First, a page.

1 Academic Ranking and Quality Assurance in Online Education Richard Yelland OECD Directorate for Education UOC, Barcelona, 22 September 2011
2 Presentation Part 1 The Enduring Value of Higher Education A. Higher Education and Human Capital B. Lifelong and Lifewide learning C. The value of Higher Education Part 2 The Global Context A. A world of change B. The Indian example Part 3 Online and Distance Learning A. A well-established approach B. Exporters and importers C. A complex model of governance Part 4 Markets and Quality A. A distorted market B. Confidence in the quality of education C. Further complexities Part 5 AHELO: a quality assurance and improvement tool A. General overview B. Strands of work C. Expected outcomes
3 Part 1 The enduring value of Higher Education A. Higher Education and Human Capital B. Lifelong and Lifewide Learning C. The value of Higher Education
4 A. Higher Education and Human Capital Higher Education (HE) has an enduring social value based in its twofold nature Social Capital, e.g. economic development and social well-being. Individual Capital, e.g. social status, personal income and health. Labour market earnings, economic growth, wider markets of consumption, and cultural capital are necessarily correlated with employability, income and individual literacy. Human Capital: individual gain and social participation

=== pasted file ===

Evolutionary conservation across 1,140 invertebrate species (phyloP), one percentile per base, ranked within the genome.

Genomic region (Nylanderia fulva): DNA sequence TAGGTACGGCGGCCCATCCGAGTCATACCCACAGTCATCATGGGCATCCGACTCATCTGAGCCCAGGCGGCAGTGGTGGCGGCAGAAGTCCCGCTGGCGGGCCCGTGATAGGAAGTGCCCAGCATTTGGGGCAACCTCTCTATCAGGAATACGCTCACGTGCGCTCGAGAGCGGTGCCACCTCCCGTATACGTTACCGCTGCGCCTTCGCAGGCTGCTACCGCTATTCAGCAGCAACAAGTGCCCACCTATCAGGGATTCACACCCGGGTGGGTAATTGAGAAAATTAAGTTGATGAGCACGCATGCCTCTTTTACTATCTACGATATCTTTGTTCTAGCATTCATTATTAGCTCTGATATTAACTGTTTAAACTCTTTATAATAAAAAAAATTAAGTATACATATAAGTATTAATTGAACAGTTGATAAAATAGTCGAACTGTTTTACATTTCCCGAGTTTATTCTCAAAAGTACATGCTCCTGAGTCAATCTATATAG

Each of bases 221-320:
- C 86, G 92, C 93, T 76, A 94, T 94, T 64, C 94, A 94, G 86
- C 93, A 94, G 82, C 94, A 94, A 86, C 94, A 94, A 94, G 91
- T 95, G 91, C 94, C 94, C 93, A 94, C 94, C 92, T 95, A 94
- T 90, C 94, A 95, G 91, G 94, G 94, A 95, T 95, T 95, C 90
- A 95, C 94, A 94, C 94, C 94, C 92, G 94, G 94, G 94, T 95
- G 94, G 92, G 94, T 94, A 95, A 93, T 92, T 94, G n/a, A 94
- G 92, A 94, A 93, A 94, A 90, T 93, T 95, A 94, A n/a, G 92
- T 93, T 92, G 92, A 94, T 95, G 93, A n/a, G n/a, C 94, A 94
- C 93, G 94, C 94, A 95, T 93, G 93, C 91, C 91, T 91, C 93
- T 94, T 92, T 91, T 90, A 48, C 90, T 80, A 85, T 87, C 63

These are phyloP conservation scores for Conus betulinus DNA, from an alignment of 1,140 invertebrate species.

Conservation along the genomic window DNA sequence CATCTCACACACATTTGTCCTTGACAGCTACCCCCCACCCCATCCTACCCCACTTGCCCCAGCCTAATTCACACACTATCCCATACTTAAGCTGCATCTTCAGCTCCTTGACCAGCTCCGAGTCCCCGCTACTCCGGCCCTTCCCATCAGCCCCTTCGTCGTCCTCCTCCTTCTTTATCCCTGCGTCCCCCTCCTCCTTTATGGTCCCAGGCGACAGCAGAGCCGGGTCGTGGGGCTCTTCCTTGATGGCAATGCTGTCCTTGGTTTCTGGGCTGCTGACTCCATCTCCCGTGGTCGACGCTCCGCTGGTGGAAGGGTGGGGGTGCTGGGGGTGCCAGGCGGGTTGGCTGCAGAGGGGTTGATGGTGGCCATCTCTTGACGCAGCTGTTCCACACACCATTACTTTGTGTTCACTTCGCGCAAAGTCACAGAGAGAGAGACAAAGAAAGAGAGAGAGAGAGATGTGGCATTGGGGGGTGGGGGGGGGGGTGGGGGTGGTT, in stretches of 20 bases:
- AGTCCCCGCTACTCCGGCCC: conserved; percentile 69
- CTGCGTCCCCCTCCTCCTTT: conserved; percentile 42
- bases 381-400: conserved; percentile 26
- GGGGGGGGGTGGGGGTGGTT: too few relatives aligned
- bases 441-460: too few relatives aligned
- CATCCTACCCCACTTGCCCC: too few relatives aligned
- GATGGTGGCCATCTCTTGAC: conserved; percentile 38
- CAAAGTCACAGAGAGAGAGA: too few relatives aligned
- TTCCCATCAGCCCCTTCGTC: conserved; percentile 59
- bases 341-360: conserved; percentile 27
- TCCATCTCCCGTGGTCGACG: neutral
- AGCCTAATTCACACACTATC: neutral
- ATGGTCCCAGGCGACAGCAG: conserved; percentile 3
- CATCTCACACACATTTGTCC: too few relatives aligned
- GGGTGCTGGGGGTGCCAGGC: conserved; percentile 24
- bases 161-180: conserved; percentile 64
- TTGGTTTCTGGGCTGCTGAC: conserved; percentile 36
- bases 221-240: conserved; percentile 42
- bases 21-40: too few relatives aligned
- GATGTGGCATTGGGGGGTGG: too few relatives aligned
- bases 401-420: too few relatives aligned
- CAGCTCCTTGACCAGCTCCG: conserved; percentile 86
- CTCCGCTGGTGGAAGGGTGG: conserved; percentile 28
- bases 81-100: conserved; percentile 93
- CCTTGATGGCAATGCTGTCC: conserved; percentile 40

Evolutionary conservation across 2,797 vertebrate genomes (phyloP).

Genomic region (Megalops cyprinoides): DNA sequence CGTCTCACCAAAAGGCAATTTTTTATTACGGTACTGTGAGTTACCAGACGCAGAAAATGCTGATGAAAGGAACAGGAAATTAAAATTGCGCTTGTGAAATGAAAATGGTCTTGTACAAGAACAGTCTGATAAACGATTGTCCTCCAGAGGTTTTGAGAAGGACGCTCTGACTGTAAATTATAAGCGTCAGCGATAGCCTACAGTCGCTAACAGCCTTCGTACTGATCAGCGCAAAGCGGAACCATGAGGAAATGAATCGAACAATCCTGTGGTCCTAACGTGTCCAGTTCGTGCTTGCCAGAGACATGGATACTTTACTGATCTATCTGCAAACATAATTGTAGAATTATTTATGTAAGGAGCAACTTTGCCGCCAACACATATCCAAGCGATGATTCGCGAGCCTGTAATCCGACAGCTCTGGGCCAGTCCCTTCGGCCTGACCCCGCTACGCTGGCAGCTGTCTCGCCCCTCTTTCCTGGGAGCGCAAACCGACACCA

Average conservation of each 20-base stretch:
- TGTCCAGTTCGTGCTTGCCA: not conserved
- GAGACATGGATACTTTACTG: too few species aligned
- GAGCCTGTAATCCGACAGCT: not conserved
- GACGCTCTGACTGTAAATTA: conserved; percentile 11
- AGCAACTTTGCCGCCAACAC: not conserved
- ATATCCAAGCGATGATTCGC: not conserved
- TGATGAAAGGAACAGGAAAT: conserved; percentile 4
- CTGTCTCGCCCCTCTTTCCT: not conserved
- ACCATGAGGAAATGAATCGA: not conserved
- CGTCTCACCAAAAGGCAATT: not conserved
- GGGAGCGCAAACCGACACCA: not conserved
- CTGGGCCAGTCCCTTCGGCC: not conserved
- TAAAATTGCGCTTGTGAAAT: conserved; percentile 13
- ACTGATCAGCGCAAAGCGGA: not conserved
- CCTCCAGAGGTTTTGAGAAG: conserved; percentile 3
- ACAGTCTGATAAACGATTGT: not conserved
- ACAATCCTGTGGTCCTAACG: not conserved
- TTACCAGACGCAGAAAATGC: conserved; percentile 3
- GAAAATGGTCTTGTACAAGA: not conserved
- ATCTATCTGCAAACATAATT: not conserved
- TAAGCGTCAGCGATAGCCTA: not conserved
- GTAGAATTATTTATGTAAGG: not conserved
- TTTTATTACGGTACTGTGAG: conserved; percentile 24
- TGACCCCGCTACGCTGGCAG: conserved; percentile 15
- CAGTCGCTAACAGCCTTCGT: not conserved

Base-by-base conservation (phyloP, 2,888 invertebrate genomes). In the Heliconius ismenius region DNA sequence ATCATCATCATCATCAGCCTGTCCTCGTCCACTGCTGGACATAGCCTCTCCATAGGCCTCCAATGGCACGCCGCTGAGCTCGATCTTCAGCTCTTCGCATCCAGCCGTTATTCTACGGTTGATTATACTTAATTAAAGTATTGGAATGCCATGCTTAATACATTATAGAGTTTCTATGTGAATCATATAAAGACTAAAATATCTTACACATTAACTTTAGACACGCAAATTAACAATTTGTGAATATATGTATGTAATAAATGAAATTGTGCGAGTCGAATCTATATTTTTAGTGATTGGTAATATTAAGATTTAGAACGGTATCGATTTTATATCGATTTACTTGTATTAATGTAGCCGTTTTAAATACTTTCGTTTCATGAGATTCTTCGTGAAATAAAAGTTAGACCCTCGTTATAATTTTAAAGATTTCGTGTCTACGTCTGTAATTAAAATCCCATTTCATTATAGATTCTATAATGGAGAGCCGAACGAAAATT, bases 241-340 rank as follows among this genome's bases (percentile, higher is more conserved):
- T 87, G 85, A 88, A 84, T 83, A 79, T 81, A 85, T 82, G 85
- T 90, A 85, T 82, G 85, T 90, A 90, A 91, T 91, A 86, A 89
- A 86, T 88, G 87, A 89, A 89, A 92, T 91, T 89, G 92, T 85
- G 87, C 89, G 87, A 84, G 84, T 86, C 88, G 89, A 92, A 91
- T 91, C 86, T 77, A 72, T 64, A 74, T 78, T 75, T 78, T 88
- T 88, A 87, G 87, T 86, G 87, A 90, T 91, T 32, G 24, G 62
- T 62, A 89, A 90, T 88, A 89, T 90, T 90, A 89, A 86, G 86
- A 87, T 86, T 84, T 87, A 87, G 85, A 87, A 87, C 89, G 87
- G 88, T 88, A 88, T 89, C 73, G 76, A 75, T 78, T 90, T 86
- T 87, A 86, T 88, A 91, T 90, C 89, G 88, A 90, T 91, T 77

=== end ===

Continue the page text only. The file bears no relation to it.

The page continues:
5 A. Higher Education and Human Capital Education has a direct impact in the development of the notion of a healthy lifestyle Appropriate management of illnesses + Reduction of health threatening behaviours = healthier individuals Individual tendencies for healthy lifestyles tend to have a corresponding collective behaviour: public support for healthy environments and thus healthier societies The Individual and Social effects of education can be translated into Institutional, Cultural, or Political Capital
6 B. Lifelong and Lifewide Learning What skills and capacities are needed to face efficiently our rapidly changing knowledge-based social contexts? UNESCO s Four Pillars of Learning Learning to Know Learning to Do Learning to Live Together Learning to Be The acquisition, exercise and expansion of individual cognitive abilities and judgement, and self-control over their own social roles. The application of the individual s abilities to specific real-life situations, social and work related, and the capacity to adapt those abilities in particular contexts to solve specific problems. The development of civic qualities and collectively shared attitudes, and civic performance towards other individuals. The growth and application of the individual knowledge and judgement to the self and self s well-being.
7 C. The Value of Higher Education What is Higher Education s added value to this complex learning process? What do we know about the learning outcomes in Higher Education? What are the roles of HEIs in this process of lifelong learning? How is Higher Education translated into social capital? In what ways is online education any different from classroom-based education? How can we broaden access to higher education while maintaining its quality and value? How can higher education institutions and systems be transformed so that they help more of us to face the challenges of our fast changing societies; to generate and deliver the required knowledge; and to foster the development of skills, competencies and cognitive tools in a broad population.
8 Part 2 The Global Context A. A world of change B. The Indian example